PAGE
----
Another eye-opening selection from
music's agony aunt, ALICE McVEIGH
(Note to new readers: Alice has, on previous occasions, recommended to Fred that he
leave the Royal College for a career in the Marines, despite his penchant for
peach-coloured thongs. When his famous conductor father threw him from the house, he
pined for his bassoon, whereupon she suggested that he hire an impoverished young
musician to steal it for him.)
It is so fab being in the Marines!!!!!!!!!!!
I just can't believe my luck. First of all there is Henry ('Bomber') Hynes, our officer,
who is just so divine, but in our own bunch there are the most amazing and incredible group of
people: 'Fatso' Peron, 'Jailhouse' Blaine etc. The most amazing one (in my opinion) is Jules,
who, in addition to being amazingly clever and fit, can actually play the clarinet!!!!!!!! -- We
hope to have a go at the Beethoven clarinet/bassoon duos next week-end, operational exigencies
permitting, of course!!!!!!!
I never thought the Marines would be the answer: and certainly my family never did.
You may have read Father's recent piece in the Guardian: 'How military mystique has ruined our
son's solo bassoon career.' Made us roar in the mess, though I've had to put up with a certain
amount of good-natured chaff about having a father who reads the Guardian, let alone
writes for it!!!!
Having said that my Dad is a bit cross at my having followed your previous advice and
gotten Paul from the RCM to house-burgle my bassoon back. But having it with me has made all
the difference, and, as for Paul, well, without the money I paid him he'd never have been able
to buy the baroque oboe!!!!!!!!!!! He's having a spot of girlfriend trouble, said he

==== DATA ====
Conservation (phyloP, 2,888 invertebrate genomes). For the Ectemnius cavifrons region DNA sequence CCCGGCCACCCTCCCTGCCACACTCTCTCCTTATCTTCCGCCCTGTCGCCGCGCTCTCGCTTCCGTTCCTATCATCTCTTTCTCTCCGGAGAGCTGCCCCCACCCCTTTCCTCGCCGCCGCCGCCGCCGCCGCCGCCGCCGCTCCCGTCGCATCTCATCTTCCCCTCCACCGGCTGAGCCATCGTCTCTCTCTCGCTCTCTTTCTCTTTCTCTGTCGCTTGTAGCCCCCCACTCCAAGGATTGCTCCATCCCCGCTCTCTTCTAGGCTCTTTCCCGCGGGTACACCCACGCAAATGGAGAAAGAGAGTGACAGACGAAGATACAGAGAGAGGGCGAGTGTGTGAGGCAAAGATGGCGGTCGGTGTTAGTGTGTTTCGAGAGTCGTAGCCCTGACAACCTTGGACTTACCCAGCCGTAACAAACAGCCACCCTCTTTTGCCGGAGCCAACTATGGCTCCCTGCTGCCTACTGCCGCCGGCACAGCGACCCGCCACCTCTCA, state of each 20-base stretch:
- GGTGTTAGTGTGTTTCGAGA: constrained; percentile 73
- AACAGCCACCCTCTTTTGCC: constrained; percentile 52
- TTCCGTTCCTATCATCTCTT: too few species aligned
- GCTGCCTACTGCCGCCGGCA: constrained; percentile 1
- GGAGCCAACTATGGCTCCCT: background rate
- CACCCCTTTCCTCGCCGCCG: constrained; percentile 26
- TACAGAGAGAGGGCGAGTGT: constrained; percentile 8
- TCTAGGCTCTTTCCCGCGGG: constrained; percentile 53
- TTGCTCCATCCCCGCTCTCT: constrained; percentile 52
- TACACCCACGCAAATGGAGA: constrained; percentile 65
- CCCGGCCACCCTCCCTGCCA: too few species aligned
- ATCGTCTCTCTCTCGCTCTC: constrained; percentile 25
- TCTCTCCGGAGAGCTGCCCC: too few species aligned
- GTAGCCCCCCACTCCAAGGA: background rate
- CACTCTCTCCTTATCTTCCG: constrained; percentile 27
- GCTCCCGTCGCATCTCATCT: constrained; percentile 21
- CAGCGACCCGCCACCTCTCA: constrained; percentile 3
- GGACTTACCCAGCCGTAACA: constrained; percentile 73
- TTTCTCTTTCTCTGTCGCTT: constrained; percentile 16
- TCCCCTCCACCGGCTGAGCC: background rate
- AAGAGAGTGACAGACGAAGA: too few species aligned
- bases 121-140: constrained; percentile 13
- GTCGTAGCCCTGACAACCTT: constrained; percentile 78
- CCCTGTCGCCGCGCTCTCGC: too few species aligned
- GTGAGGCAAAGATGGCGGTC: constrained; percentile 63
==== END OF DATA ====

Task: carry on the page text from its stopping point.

might write to you as well, so don't be surprised!!!!!!!
Your friend for ever and ever,
Fred (or, as I'm known here in Worc barracks,
'the fightin' floozie!!!!!!!!!!!!')
Good to hear from you, Fred. Just keep taking the tablets!!!!!!!!!!
Dear Mrs McVeigh,
I am writing to you in my role as Minister for Punctuation to the European Parliament.
It has come to my, and my colleagues' attention that this column, and in particular, your
contributions to this column are in breach of the European Punctuation Treaty 1993. In case
you are unfamiliar with this document, allow me to inform you that clause 23.1.45 of this
treaty (exclusions: Spain, Greece, Monaco) explicitly states that no subject of any sovereign
state within the European Union 'shall employ the use of more than one exclamation mark per
sentence'. You, in sharp contradistiction, have been widely reported as using well over five
and sometimes many more on consecutive sentences.
We have been criticised for imposing the will of Brussels on the prose of member
nations but I would like to point out that your cavalier use of the exclamation mark has
ramifications beyond the borders of the parent country. There is, for instance, such a
shortage of exclamation marks in Holland, thanks to your overuse that no one has been able to
raise their voice for over three weeks (not that it's bothered the Dutch overmuch, however,
that is beside the point!)
that you will address this issue henceforth. (If you are interested, we have
a huge semi-colon mountain which is an embarrassment to us, the depletion of which would be
much appreciated by my department.)
With every good wish,
Rt Hon Algernon Ffitch Hyphen Ffifch MEP
Dear Rt Hon Ffitch-Ffifch!!!!!!!!!!!
God, this is so embarrassing!!!!!!!!!!!!!!!!!!!!
I just cannot believe that I could have forgotten clause 23.1.45 !!!!!!!!!!! !!!!!!!!!!!!
Call myself a writer ?????????????? !!!!!!!!!!!!!!!!!!!!
I abase myself before you, and your delicately exquisitely-poised prose. In fact,
your beautifully-honed sentences have so coiled themselves around my heart-strings that I
am feeling rather faint, which normally only happens reading Jane Austen or Proust. Could
you send me a photo???? Is there a good time when we could meet in London????? Could you,
at very least, send me another stunning memo??????
I'm afraid I'm losing all concentration, all circumspection!!!!!!! Something about the
way you use commas does something to me inside, while your elegant little parentheses have
done for me completely . . . . . .